The Marlins have one of the best young lineups in the Major Leagues, and with the non-waiver Trade Deadline looming on July 31, manager Don Mattingly is hoping upper management will keep the team together.
That's the next big hurdle. Mattingly knows rumors will be rampant in the clubhouse for the next two weeks, and his job is help the players maintain their focus.
"I've been through this a number of times already, and it affects every club this time of year," Mattingly said. "But it's something we'll definitely talk about. We have a number of things up in the air with our organization."
The Marlins could be sold soon. On top of that, after being swept at home by the rampaging Dodgers this past weekend, Miami is eight games under .500 and 10 games behind Colorado for the National League's second Wild Card spot.
That certainly complicates matters.
The possible sale of the team?
"It's been pretty much a non-issue, I think," Mattingly said. "Since we've been dealing with it since spring, it's something we know is there. But we also know that our only control is to go out and play."
Mattingly has plenty of experience with all of that. He learned to cope with outside influences as an All-Star first baseman for George Steinbrenner's Yankees, and as a manager when the Dodgers were up for sale.
"Yeah, I've been through a few things," Mattingly said with a laugh.
Block it all out, Mattingly learned from his mentor Joe Torre. Mattingly was the hitting coach and later bench coach under the Hall of Fame manager with New York and Los Angeles.
No one was better than blocking out distractions from above than Torre, now MLB's chief baseball officer.
"It's really the same as the Trade Deadline and all that," Mattingly said. "It's just asking guys not to worry about the distractions and/or any of the talk. Make sure we're focused on playing good baseball, being prepared to play each night and then go from there."
Mattingly took over the Marlins last season after leading the Dodgers to three first-place finishes in the NL West. In his seventh season as a big league manager, he has a .534 winning percentage.
Miami has been a work in progress since Mattingly's arrival, playing well into last August when the club lost 32 of its last 56 games to drop out of the NL Wild Card race. This season, a 10-18 May was followed by a 20-18 correction.
The Marlins won five out of their past six, including a three-game sweep of the Giants in San Francisco before the All-Star break. They then ran into Mattingly's old friends, the Dodgers, who have been a 49-17 juggernaut since May 1.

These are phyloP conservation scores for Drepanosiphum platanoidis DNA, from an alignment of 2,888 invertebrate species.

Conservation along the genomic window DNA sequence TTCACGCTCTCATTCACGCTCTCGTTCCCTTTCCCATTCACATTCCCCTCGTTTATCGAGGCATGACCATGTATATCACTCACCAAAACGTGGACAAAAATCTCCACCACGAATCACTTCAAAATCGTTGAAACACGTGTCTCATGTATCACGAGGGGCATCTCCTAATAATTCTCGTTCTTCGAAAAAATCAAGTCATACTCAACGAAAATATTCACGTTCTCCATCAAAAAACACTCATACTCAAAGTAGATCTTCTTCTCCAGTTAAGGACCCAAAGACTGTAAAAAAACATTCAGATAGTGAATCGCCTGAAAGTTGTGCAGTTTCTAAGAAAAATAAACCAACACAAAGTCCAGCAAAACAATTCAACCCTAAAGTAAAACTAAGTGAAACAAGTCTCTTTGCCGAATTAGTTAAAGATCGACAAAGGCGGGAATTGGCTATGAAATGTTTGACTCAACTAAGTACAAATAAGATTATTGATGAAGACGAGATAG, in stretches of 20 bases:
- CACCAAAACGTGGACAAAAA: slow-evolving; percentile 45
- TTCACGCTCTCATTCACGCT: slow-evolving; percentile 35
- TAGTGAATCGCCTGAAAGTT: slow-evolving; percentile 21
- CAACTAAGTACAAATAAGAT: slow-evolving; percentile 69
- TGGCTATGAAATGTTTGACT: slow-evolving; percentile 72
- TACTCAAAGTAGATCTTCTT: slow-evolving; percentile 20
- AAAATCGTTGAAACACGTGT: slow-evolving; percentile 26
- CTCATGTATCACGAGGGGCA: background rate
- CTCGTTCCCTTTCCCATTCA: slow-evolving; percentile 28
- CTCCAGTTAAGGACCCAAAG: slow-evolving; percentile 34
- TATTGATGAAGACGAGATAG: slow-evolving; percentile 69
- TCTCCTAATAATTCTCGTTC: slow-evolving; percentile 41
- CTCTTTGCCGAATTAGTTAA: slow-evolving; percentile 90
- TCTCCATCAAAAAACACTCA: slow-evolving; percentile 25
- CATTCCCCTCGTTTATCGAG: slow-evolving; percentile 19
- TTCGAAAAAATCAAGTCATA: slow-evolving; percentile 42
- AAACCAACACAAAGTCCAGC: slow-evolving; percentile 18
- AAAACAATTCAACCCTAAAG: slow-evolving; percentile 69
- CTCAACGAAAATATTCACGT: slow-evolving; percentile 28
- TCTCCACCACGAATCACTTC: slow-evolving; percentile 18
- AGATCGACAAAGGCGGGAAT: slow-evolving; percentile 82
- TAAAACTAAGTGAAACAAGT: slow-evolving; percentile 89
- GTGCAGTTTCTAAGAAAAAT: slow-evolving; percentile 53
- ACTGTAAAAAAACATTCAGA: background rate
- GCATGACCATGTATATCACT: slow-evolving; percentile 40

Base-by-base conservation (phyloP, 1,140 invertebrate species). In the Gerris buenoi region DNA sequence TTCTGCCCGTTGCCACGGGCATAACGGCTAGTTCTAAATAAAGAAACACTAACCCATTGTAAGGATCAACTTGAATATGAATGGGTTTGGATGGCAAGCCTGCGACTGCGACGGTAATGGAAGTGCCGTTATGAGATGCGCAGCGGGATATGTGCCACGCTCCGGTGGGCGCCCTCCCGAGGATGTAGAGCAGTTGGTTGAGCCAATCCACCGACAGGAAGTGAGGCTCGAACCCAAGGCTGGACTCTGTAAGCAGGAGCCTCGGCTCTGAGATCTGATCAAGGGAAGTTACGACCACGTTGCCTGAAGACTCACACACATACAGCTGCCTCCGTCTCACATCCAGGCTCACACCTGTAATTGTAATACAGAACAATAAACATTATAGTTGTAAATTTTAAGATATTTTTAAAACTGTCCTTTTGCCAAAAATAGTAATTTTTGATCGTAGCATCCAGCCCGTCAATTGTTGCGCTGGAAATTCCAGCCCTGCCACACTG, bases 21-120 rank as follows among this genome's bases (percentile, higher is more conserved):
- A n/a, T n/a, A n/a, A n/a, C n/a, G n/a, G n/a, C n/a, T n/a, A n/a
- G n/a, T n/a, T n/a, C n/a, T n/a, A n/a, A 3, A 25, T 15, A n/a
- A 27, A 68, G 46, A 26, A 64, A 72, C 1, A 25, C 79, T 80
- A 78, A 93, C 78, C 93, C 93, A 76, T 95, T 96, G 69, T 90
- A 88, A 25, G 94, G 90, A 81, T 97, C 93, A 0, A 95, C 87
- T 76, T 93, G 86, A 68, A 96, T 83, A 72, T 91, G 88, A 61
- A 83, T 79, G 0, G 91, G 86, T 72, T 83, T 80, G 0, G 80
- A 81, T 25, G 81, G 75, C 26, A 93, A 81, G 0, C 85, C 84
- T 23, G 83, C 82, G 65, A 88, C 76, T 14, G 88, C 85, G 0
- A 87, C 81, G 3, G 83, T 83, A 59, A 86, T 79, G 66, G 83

The 30-60 Phillies are at Marlins Park this week for a three-game set, so it's a good time to regroup.
"You realize as a player that there are plenty of things you can't control," Mattingly said. "The one thing you can control is what's happening on that diamond and how you prepare to play. That, to me, is the simplest and easiest way to deal with it all. Really keep your focus right here on the diamond and get ready to play. All the other stuff is out of your hands."
And what a player Mattingly was, his career streaking like a comet across the Bronx sky over the old Yankee Stadium in what seemed like a nanosecond. He led the American League in batting average once, base hits twice, doubles three times and RBIs and slugging percentage once.
Mattingly won the AL Most Valuable Player Award in 1985, and he was a six-time AL All-Star, his 14-year career ending suddenly in '94 because of a back injury and family issues. Along the way, Mattingly was nicknamed "Donnie Baseball," and that moniker was well-earned.
Mattingly knows talent and when he looks around the diamond at the Marlins, this is what he sees:
It's a team that's built for the long term, and if substantiated with some starting pitching, this club has the chance to do some damage. The $115.4 million payroll is by far the tops in the club's 25-year history. The manager has two more seasons after this one on his four-year contract, and he would like to see it through.
The first departure occurred on June 26 when slick fielding shortstop Adeiny Hechavarria was traded to the Rays for two Minor Leaguers. That opened the spot for Riddle.
"Look, Hechy is a great fielder," Mattingly said. "But we don't lose much of that with JT. He can play."
Yelich and Stanton were already pretty formidable players when Mattingly arrived, but Ozuna was on the radar for both the new manager and his then-hitting coach, Barry Bonds.
"He was my project when I went there," Bonds said last weekend. "[Owner] Jeffrey Loria put his bobblehead in my locker and said, 'He's yours.' I said, 'I guarantee you he won't get worse.'"
Bonds was right. Since then, Ozuna has been a two-time All-Star.
All of this has a chance to only get better, Mattingly knows, if the Marlins keep this talented young gang together in the next few weeks.